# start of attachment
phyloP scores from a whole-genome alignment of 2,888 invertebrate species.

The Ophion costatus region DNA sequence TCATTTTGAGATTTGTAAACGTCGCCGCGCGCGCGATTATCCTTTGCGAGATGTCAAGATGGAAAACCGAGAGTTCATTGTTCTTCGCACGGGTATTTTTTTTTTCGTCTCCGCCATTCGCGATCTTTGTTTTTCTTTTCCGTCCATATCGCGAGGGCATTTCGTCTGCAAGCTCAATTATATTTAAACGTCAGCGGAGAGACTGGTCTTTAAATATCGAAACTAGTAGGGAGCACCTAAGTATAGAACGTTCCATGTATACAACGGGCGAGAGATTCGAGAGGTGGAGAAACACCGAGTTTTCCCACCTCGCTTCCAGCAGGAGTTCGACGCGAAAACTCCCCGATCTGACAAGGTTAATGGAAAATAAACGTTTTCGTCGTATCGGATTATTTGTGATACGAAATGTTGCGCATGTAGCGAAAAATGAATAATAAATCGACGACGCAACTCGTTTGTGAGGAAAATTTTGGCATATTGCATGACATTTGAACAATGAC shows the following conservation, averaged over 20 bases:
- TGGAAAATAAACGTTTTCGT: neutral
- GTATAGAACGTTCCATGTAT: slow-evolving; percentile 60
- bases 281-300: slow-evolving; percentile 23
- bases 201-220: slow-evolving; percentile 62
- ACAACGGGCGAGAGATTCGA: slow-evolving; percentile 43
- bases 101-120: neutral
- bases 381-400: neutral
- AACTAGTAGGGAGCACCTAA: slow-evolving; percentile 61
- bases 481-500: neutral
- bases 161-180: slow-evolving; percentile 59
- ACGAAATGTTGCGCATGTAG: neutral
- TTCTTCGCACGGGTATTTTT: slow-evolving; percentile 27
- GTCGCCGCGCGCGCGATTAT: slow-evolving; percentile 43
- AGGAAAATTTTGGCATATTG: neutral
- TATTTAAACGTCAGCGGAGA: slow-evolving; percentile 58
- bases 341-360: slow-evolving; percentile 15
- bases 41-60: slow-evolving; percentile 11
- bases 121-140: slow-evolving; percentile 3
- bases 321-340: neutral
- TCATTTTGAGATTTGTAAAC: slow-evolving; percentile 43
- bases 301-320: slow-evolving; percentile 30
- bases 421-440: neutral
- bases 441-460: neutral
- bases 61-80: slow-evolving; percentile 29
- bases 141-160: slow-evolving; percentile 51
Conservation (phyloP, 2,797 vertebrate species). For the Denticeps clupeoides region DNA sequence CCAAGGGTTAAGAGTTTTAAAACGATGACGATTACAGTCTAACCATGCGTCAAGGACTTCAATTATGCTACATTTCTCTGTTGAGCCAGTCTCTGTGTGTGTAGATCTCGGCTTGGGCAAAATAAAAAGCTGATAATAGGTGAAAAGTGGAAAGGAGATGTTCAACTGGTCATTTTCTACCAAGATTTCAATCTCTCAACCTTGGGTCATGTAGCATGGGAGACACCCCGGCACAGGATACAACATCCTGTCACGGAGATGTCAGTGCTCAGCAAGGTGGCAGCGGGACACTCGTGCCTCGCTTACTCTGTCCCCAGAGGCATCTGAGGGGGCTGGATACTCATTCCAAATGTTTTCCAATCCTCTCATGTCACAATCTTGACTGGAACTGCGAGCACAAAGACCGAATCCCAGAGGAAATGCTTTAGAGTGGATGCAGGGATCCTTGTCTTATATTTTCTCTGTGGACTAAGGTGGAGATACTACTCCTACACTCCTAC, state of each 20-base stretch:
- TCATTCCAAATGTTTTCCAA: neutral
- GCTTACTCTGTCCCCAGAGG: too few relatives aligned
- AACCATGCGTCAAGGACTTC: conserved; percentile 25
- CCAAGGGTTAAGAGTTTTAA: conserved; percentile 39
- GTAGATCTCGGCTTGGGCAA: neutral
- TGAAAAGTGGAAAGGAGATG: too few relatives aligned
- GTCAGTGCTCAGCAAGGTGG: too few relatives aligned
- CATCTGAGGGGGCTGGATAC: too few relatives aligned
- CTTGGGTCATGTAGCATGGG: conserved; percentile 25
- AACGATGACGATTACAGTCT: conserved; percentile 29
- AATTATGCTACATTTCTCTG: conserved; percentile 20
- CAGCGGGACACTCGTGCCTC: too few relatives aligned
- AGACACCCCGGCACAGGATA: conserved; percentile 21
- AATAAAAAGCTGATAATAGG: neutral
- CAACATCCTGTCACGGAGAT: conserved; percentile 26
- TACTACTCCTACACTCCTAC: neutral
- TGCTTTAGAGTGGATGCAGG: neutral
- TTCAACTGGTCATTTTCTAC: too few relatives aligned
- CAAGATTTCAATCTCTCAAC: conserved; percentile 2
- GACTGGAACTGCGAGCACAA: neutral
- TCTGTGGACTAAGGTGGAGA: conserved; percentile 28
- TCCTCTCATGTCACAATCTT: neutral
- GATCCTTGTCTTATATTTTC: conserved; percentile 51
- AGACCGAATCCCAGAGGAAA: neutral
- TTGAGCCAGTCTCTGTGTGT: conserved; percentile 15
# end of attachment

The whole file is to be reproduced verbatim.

phyloP scores from a whole-genome alignment of 2,888 invertebrate species.

The Ophion costatus region DNA sequence TCATTTTGAGATTTGTAAACGTCGCCGCGCGCGCGATTATCCTTTGCGAGATGTCAAGATGGAAAACCGAGAGTTCATTGTTCTTCGCACGGGTATTTTTTTTTTCGTCTCCGCCATTCGCGATCTTTGTTTTTCTTTTCCGTCCATATCGCGAGGGCATTTCGTCTGCAAGCTCAATTATATTTAAACGTCAGCGGAGAGACTGGTCTTTAAATATCGAAACTAGTAGGGAGCACCTAAGTATAGAACGTTCCATGTATACAACGGGCGAGAGATTCGAGAGGTGGAGAAACACCGAGTTTTCCCACCTCGCTTCCAGCAGGAGTTCGACGCGAAAACTCCCCGATCTGACAAGGTTAATGGAAAATAAACGTTTTCGTCGTATCGGATTATTTGTGATACGAAATGTTGCGCATGTAGCGAAAAATGAATAATAAATCGACGACGCAACTCGTTTGTGAGGAAAATTTTGGCATATTGCATGACATTTGAACAATGAC shows the following conservation, averaged over 20 bases:
- TGGAAAATAAACGTTTTCGT: neutral
- GTATAGAACGTTCCATGTAT: slow-evolving; percentile 60
- bases 281-300: slow-evolving; percentile 23
- bases 201-220: slow-evolving; percentile 62
- ACAACGGGCGAGAGATTCGA: slow-evolving; percentile 43
- bases 101-120: neutral
- bases 381-400: neutral
- AACTAGTAGGGAGCACCTAA: slow-evolving; percentile 61
- bases 481-500: neutral
- bases 161-180: slow-evolving; percentile 59
- ACGAAATGTTGCGCATGTAG: neutral
- TTCTTCGCACGGGTATTTTT: slow-evolving; percentile 27
- GTCGCCGCGCGCGCGATTAT: slow-evolving; percentile 43
- AGGAAAATTTTGGCATATTG: neutral
- TATTTAAACGTCAGCGGAGA: slow-evolving; percentile 58
- bases 341-360: slow-evolving; percentile 15
- bases 41-60: slow-evolving; percentile 11
- bases 121-140: slow-evolving; percentile 3
- bases 321-340: neutral
- TCATTTTGAGATTTGTAAAC: slow-evolving; percentile 43
- bases 301-320: slow-evolving; percentile 30
- bases 421-440: neutral
- bases 441-460: neutral
- bases 61-80: slow-evolving; percentile 29
- bases 141-160: slow-evolving; percentile 51
Conservation (phyloP, 2,797 vertebrate species). For the Denticeps clupeoides region DNA sequence CCAAGGGTTAAGAGTTTTAAAACGATGACGATTACAGTCTAACCATGCGTCAAGGACTTCAATTATGCTACATTTCTCTGTTGAGCCAGTCTCTGTGTGTGTAGATCTCGGCTTGGGCAAAATAAAAAGCTGATAATAGGTGAAAAGTGGAAAGGAGATGTTCAACTGGTCATTTTCTACCAAGATTTCAATCTCTCAACCTTGGGTCATGTAGCATGGGAGACACCCCGGCACAGGATACAACATCCTGTCACGGAGATGTCAGTGCTCAGCAAGGTGGCAGCGGGACACTCGTGCCTCGCTTACTCTGTCCCCAGAGGCATCTGAGGGGGCTGGATACTCATTCCAAATGTTTTCCAATCCTCTCATGTCACAATCTTGACTGGAACTGCGAGCACAAAGACCGAATCCCAGAGGAAATGCTTTAGAGTGGATGCAGGGATCCTTGTCTTATATTTTCTCTGTGGACTAAGGTGGAGATACTACTCCTACACTCCTAC, state of each 20-base stretch:
- TCATTCCAAATGTTTTCCAA: neutral
- GCTTACTCTGTCCCCAGAGG: too few relatives aligned
- AACCATGCGTCAAGGACTTC: conserved; percentile 25
- CCAAGGGTTAAGAGTTTTAA: conserved; percentile 39
- GTAGATCTCGGCTTGGGCAA: neutral
- TGAAAAGTGGAAAGGAGATG: too few relatives aligned
- GTCAGTGCTCAGCAAGGTGG: too few relatives aligned
- CATCTGAGGGGGCTGGATAC: too few relatives aligned
- CTTGGGTCATGTAGCATGGG: conserved; percentile 25
- AACGATGACGATTACAGTCT: conserved; percentile 29
- AATTATGCTACATTTCTCTG: conserved; percentile 20
- CAGCGGGACACTCGTGCCTC: too few relatives aligned
- AGACACCCCGGCACAGGATA: conserved; percentile 21
- AATAAAAAGCTGATAATAGG: neutral
- CAACATCCTGTCACGGAGAT: conserved; percentile 26
- TACTACTCCTACACTCCTAC: neutral
- TGCTTTAGAGTGGATGCAGG: neutral
- TTCAACTGGTCATTTTCTAC: too few relatives aligned
- CAAGATTTCAATCTCTCAAC: conserved; percentile 2
- GACTGGAACTGCGAGCACAA: neutral
- TCTGTGGACTAAGGTGGAGA: conserved; percentile 28
- TCCTCTCATGTCACAATCTT: neutral
- GATCCTTGTCTTATATTTTC: conserved; percentile 51
- AGACCGAATCCCAGAGGAAA: neutral
- TTGAGCCAGTCTCTGTGTGT: conserved; percentile 15